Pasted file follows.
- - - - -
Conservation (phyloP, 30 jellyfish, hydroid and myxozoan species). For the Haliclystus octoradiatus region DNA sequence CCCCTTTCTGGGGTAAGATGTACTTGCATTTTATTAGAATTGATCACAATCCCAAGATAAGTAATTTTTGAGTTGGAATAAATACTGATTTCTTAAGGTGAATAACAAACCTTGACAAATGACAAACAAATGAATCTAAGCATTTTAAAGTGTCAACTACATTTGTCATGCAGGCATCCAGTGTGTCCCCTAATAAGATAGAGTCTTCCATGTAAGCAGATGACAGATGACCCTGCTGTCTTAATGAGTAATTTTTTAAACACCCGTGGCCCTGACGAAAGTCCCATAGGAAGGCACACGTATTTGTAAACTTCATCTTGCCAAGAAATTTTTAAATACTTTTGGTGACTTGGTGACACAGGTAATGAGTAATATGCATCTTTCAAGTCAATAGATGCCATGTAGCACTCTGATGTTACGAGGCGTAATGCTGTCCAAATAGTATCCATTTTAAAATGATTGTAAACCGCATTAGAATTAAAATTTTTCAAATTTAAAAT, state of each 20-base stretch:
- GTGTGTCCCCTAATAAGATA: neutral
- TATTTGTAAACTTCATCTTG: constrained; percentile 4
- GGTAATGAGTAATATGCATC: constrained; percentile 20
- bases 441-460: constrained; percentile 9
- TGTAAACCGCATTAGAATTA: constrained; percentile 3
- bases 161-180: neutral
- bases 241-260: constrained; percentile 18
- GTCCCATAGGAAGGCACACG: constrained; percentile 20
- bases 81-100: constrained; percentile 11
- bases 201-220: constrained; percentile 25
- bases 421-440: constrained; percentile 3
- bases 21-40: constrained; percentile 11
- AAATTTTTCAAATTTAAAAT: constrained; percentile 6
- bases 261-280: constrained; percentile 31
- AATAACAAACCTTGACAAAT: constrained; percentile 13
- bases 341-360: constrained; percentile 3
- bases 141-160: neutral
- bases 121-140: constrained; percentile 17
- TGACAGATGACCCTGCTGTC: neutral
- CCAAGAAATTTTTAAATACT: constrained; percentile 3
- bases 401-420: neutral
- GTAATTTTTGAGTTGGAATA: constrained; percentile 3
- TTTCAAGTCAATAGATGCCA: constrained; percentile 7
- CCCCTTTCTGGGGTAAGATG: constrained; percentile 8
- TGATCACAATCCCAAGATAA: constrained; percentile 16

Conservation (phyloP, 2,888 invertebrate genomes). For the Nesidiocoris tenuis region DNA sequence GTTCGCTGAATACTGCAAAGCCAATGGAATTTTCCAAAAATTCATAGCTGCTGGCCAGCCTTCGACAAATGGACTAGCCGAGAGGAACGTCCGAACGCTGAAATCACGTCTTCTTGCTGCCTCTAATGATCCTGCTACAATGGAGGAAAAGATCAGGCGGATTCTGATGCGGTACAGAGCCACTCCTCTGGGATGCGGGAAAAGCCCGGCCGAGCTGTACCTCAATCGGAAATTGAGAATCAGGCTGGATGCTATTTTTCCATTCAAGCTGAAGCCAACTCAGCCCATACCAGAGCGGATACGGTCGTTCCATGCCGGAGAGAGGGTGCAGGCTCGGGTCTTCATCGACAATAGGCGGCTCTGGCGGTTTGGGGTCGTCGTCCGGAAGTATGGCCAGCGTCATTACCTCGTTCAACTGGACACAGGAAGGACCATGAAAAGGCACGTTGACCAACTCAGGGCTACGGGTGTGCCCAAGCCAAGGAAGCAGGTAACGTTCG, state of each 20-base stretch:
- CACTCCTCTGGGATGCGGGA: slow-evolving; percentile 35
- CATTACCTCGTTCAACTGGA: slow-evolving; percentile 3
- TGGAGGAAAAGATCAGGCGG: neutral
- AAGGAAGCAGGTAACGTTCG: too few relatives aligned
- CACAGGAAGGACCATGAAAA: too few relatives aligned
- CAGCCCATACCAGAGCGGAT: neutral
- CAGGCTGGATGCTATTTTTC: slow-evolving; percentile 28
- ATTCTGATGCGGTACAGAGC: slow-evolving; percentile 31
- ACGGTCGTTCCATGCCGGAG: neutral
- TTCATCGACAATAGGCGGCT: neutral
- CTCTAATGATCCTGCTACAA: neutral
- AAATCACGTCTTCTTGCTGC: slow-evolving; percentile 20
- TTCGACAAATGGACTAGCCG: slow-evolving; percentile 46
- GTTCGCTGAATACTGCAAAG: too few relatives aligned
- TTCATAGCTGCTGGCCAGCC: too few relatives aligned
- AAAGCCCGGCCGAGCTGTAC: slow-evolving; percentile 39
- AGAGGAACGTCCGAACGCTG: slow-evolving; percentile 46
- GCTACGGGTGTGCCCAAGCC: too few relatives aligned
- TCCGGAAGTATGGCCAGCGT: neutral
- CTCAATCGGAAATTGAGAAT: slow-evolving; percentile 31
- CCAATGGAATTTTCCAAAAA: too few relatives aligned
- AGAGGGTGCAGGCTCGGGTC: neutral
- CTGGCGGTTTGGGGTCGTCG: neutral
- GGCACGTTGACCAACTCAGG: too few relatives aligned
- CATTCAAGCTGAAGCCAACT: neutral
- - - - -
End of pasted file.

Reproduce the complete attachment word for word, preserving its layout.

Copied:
Conservation (phyloP, 30 jellyfish, hydroid and myxozoan species). For the Haliclystus octoradiatus region DNA sequence CCCCTTTCTGGGGTAAGATGTACTTGCATTTTATTAGAATTGATCACAATCCCAAGATAAGTAATTTTTGAGTTGGAATAAATACTGATTTCTTAAGGTGAATAACAAACCTTGACAAATGACAAACAAATGAATCTAAGCATTTTAAAGTGTCAACTACATTTGTCATGCAGGCATCCAGTGTGTCCCCTAATAAGATAGAGTCTTCCATGTAAGCAGATGACAGATGACCCTGCTGTCTTAATGAGTAATTTTTTAAACACCCGTGGCCCTGACGAAAGTCCCATAGGAAGGCACACGTATTTGTAAACTTCATCTTGCCAAGAAATTTTTAAATACTTTTGGTGACTTGGTGACACAGGTAATGAGTAATATGCATCTTTCAAGTCAATAGATGCCATGTAGCACTCTGATGTTACGAGGCGTAATGCTGTCCAAATAGTATCCATTTTAAAATGATTGTAAACCGCATTAGAATTAAAATTTTTCAAATTTAAAAT, state of each 20-base stretch:
- GTGTGTCCCCTAATAAGATA: neutral
- TATTTGTAAACTTCATCTTG: constrained; percentile 4
- GGTAATGAGTAATATGCATC: constrained; percentile 20
- bases 441-460: constrained; percentile 9
- TGTAAACCGCATTAGAATTA: constrained; percentile 3
- bases 161-180: neutral
- bases 241-260: constrained; percentile 18
- GTCCCATAGGAAGGCACACG: constrained; percentile 20
- bases 81-100: constrained; percentile 11
- bases 201-220: constrained; percentile 25
- bases 421-440: constrained; percentile 3
- bases 21-40: constrained; percentile 11
- AAATTTTTCAAATTTAAAAT: constrained; percentile 6
- bases 261-280: constrained; percentile 31
- AATAACAAACCTTGACAAAT: constrained; percentile 13
- bases 341-360: constrained; percentile 3
- bases 141-160: neutral
- bases 121-140: constrained; percentile 17
- TGACAGATGACCCTGCTGTC: neutral
- CCAAGAAATTTTTAAATACT: constrained; percentile 3
- bases 401-420: neutral
- GTAATTTTTGAGTTGGAATA: constrained; percentile 3
- TTTCAAGTCAATAGATGCCA: constrained; percentile 7
- CCCCTTTCTGGGGTAAGATG: constrained; percentile 8
- TGATCACAATCCCAAGATAA: constrained; percentile 16

Conservation (phyloP, 2,888 invertebrate genomes). For the Nesidiocoris tenuis region DNA sequence GTTCGCTGAATACTGCAAAGCCAATGGAATTTTCCAAAAATTCATAGCTGCTGGCCAGCCTTCGACAAATGGACTAGCCGAGAGGAACGTCCGAACGCTGAAATCACGTCTTCTTGCTGCCTCTAATGATCCTGCTACAATGGAGGAAAAGATCAGGCGGATTCTGATGCGGTACAGAGCCACTCCTCTGGGATGCGGGAAAAGCCCGGCCGAGCTGTACCTCAATCGGAAATTGAGAATCAGGCTGGATGCTATTTTTCCATTCAAGCTGAAGCCAACTCAGCCCATACCAGAGCGGATACGGTCGTTCCATGCCGGAGAGAGGGTGCAGGCTCGGGTCTTCATCGACAATAGGCGGCTCTGGCGGTTTGGGGTCGTCGTCCGGAAGTATGGCCAGCGTCATTACCTCGTTCAACTGGACACAGGAAGGACCATGAAAAGGCACGTTGACCAACTCAGGGCTACGGGTGTGCCCAAGCCAAGGAAGCAGGTAACGTTCG, state of each 20-base stretch:
- CACTCCTCTGGGATGCGGGA: slow-evolving; percentile 35
- CATTACCTCGTTCAACTGGA: slow-evolving; percentile 3
- TGGAGGAAAAGATCAGGCGG: neutral
- AAGGAAGCAGGTAACGTTCG: too few relatives aligned
- CACAGGAAGGACCATGAAAA: too few relatives aligned
- CAGCCCATACCAGAGCGGAT: neutral
- CAGGCTGGATGCTATTTTTC: slow-evolving; percentile 28
- ATTCTGATGCGGTACAGAGC: slow-evolving; percentile 31
- ACGGTCGTTCCATGCCGGAG: neutral
- TTCATCGACAATAGGCGGCT: neutral
- CTCTAATGATCCTGCTACAA: neutral
- AAATCACGTCTTCTTGCTGC: slow-evolving; percentile 20
- TTCGACAAATGGACTAGCCG: slow-evolving; percentile 46
- GTTCGCTGAATACTGCAAAG: too few relatives aligned
- TTCATAGCTGCTGGCCAGCC: too few relatives aligned
- AAAGCCCGGCCGAGCTGTAC: slow-evolving; percentile 39
- AGAGGAACGTCCGAACGCTG: slow-evolving; percentile 46
- GCTACGGGTGTGCCCAAGCC: too few relatives aligned
- TCCGGAAGTATGGCCAGCGT: neutral
- CTCAATCGGAAATTGAGAAT: slow-evolving; percentile 31
- CCAATGGAATTTTCCAAAAA: too few relatives aligned
- AGAGGGTGCAGGCTCGGGTC: neutral
- CTGGCGGTTTGGGGTCGTCG: neutral
- GGCACGTTGACCAACTCAGG: too few relatives aligned
- CATTCAAGCTGAAGCCAACT: neutral